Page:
Thursday, July 05, 2007

Independence Day in France


Ten years ago, I spent the best Independence Day of my life in Paris, France. In fact, I had so much fun, I forgot that it was Independence Day until a French person reminded me of it. What was I doing? I was staying with a French family I had known since 1992 when I started writing to a French girl. Christelle had invited me along to her friend's house. What started as an evening among friends (it was three French guys, Christelle, and myself) and me, the American interloper, ended up to be one of the great experiences of my life. I was shy at first, not sure what they thought of this American guy Christelle brought along. We played a round of an interesting game on a pool table (but wasn't pool), ate raclette (cheese that is melted and poured on vegetables like potatoes and tomatoes), watched "Batman Forever" (en francais, bien sur!), and then played Risk (my favourite game as a teenager). The cards were in French, of course, so they asked me if I could read and understand French, even if I rarely spoke it, much to their consternation.

We had so much fun that we didn't realize that the sun had long since set and was now rising. We had stayed up all night, and that was something I rarely did (it was a regular habit once I started college, however). What I most loved about the experience is that I was the sole American and whatever questions and curiosities they had about America or Americans, I was the "official spokesperson" for America. I know my conservative friends (and enemies) hate that fact, because they don't trust what I have to say about our country...but as I've told people before when I was in the Navy, the best American a foreigner could meet would be a guy like me rather than some ig'nant country boy with a cowboy hat, belt buckle the size of Texas, and an "America is #1" attitude. That type of American (and believe me, there are a number of sailors and Marines who pour into foreign ports everyday with their cliched American country boy outfits) would give foreigners a bad view of Americans. At least when they meet me, they are impressed that an American knows a little about their country and politics to hold his own in a conversation. And the reason why I love to be the sole American ambassador to foreigners, and especially the French, is because I get to disarm them in whatever pre-conceived stereotype they have about Americans. Its a mutually beneficial exchange.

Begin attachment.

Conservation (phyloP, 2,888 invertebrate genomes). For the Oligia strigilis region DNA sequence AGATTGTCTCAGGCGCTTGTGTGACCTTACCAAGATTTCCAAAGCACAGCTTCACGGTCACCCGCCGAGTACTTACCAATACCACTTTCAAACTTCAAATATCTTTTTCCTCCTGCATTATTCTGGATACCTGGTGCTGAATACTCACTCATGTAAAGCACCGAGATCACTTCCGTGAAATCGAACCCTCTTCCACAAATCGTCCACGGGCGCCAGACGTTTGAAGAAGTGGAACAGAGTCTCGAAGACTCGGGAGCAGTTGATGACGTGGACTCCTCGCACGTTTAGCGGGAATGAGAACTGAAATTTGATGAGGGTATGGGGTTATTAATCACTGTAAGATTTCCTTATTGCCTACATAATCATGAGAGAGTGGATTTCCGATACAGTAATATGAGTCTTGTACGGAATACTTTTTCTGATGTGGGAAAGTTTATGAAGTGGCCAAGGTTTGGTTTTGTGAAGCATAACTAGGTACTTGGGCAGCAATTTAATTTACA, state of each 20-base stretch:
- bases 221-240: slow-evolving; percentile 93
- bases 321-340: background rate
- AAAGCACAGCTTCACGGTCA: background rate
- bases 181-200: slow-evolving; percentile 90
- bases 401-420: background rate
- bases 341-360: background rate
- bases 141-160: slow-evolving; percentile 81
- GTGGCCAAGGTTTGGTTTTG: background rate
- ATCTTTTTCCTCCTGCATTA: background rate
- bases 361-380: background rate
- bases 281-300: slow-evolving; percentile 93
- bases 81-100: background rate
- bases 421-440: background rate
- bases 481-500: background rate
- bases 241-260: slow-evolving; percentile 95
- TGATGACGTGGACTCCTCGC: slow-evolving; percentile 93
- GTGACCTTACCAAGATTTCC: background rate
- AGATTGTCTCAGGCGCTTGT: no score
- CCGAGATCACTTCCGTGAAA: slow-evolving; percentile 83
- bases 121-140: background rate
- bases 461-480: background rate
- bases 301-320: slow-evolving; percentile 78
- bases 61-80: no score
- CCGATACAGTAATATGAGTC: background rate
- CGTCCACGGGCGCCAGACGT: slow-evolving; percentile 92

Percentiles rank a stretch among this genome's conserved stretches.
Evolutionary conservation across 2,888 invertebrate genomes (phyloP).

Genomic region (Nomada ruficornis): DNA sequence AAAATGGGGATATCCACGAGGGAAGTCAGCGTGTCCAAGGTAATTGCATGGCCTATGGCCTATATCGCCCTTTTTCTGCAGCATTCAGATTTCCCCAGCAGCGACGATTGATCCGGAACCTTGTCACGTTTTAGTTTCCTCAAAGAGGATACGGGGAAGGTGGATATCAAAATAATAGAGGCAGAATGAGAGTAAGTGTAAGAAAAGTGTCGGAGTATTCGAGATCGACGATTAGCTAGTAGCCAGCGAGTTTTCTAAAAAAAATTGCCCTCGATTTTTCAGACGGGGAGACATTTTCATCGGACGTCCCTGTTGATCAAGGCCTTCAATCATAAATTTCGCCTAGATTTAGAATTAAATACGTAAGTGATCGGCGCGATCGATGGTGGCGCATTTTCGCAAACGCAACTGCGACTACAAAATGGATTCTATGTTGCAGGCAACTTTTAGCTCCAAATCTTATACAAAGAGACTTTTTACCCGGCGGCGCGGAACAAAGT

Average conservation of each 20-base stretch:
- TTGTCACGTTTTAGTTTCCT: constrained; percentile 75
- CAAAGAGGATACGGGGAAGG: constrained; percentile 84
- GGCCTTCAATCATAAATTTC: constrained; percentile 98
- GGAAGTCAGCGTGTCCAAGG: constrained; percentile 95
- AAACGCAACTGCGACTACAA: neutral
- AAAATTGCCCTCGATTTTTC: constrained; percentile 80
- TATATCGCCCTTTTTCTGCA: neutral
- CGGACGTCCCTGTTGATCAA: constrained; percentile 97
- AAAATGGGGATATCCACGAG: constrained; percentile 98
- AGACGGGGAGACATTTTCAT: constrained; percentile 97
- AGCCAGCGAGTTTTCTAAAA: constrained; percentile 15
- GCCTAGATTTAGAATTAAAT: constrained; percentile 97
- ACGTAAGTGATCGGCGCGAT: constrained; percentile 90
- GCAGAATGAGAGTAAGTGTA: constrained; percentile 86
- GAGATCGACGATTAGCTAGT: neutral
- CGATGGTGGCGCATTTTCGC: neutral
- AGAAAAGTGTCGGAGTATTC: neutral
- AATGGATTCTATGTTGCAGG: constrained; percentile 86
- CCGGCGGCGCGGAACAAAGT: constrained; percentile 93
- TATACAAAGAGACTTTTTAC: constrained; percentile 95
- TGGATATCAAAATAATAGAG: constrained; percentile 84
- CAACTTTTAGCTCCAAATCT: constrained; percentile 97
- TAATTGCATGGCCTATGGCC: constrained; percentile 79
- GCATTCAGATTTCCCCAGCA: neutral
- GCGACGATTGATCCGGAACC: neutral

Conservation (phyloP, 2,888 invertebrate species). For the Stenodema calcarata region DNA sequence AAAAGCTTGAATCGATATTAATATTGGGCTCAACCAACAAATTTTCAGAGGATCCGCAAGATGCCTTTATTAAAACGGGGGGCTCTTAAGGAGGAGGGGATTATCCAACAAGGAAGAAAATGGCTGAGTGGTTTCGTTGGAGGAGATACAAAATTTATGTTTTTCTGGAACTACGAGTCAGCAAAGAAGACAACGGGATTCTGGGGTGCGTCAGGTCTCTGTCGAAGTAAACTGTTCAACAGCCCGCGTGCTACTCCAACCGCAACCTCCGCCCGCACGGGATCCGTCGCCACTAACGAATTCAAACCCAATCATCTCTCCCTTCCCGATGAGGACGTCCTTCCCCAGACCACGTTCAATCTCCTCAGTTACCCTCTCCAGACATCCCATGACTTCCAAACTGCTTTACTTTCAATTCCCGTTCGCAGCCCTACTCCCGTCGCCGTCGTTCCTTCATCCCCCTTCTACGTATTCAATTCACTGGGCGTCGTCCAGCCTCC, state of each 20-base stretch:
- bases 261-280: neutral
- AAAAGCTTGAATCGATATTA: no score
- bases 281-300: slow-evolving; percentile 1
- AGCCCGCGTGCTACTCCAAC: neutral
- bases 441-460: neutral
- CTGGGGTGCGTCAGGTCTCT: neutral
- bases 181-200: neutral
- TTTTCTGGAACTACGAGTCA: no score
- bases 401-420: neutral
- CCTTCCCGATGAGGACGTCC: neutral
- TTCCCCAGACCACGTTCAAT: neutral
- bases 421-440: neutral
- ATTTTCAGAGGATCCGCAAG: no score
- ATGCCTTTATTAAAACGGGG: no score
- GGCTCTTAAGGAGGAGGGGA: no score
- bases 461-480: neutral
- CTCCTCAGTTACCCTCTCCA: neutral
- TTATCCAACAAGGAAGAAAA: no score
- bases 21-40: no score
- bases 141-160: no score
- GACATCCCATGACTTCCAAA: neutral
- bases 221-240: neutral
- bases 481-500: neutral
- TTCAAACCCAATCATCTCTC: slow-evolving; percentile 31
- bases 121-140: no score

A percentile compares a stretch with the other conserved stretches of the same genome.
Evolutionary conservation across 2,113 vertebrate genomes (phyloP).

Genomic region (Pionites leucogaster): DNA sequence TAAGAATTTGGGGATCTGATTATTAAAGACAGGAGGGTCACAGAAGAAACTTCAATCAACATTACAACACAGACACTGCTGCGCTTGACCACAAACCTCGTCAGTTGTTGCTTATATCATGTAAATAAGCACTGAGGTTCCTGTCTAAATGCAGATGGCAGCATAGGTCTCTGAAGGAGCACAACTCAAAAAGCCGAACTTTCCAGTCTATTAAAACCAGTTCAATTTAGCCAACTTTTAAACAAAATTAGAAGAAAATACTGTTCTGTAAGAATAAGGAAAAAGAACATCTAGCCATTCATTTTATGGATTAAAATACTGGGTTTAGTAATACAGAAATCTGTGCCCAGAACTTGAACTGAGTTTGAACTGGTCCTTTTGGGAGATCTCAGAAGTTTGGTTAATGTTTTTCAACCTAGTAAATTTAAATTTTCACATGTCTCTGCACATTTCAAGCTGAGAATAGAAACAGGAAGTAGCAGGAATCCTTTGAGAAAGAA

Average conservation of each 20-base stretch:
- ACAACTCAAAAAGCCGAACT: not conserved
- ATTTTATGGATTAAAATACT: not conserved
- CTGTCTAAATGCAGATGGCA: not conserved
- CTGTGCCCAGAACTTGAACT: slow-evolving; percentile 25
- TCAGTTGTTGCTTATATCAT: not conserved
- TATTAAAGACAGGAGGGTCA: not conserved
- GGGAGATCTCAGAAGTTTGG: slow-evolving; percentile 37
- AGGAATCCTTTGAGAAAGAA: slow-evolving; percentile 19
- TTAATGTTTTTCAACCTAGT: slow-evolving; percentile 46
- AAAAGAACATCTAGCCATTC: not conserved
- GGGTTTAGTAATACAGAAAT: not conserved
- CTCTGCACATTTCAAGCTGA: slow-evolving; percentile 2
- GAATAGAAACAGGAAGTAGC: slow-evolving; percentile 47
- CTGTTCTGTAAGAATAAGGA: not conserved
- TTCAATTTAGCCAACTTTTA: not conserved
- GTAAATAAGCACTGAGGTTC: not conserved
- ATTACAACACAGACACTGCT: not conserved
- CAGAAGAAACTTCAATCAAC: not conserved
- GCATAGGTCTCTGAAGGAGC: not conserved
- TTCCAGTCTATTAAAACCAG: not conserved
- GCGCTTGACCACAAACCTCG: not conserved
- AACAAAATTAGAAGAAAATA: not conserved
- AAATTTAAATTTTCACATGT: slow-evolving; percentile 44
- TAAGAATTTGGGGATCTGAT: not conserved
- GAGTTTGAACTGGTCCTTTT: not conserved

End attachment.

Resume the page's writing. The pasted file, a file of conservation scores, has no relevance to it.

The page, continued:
I can't believe a decade has gone by since I was last in Europe and my beloved France. I want so much to tour Europe during the Bush years to hear what they think of our country now and the administration. When I traveled Europe ten years ago, Clinton was popular and well liked. America was admired. It's almost unbelieveable how one president could screw it up so badly, to turn allies into enemies. All that French-hating on the right during the lead up to the Iraq War revealed our ugliest side. After all, the French helped our nation become independent of Great Britain over 200 years ago, yet American conservatives want the French to remain forever indebted because we had liberated them from the Nazis in WWII. What kind of friend is that? No true friend will ever remind another that he owes the person something for a kind act of the past. Yet we do it all the time. Why?

So, this Independence Day, I couldn't help but wish that I was in France to celebrate the holiday. Somehow, being an ocean away from all the nationalistic, jingoistic, patriotism is tolerable when I'm discussing with French people what America means and how I see our country. There's a scene in the film "Jefferson in Paris" where the Marquis de Lafayette and other French aristocrats question Jefferson about slavery. To me, that's the kind of dialogue I relish and why I love the French so much. They keep us honest and that's why so many right-winger Americans hate it. The French won't kiss our collective asses like the Brits or the Israelis and we hate them for it.

Long live the French! Only nine days until they party with their own national holiday, Bastille Day. Bon fetes to all!

1 comment:

D/B/c/m said...

fun story! i've only been fond of two of the six or so french people i've known (and i like most people) so i'm not as big a fan as you are, but i do LOVE french history and when i get asked where would i go if i could go anywhere at any time, i usually choose the french revolution. it's fun to be reminded of the passion that france contains.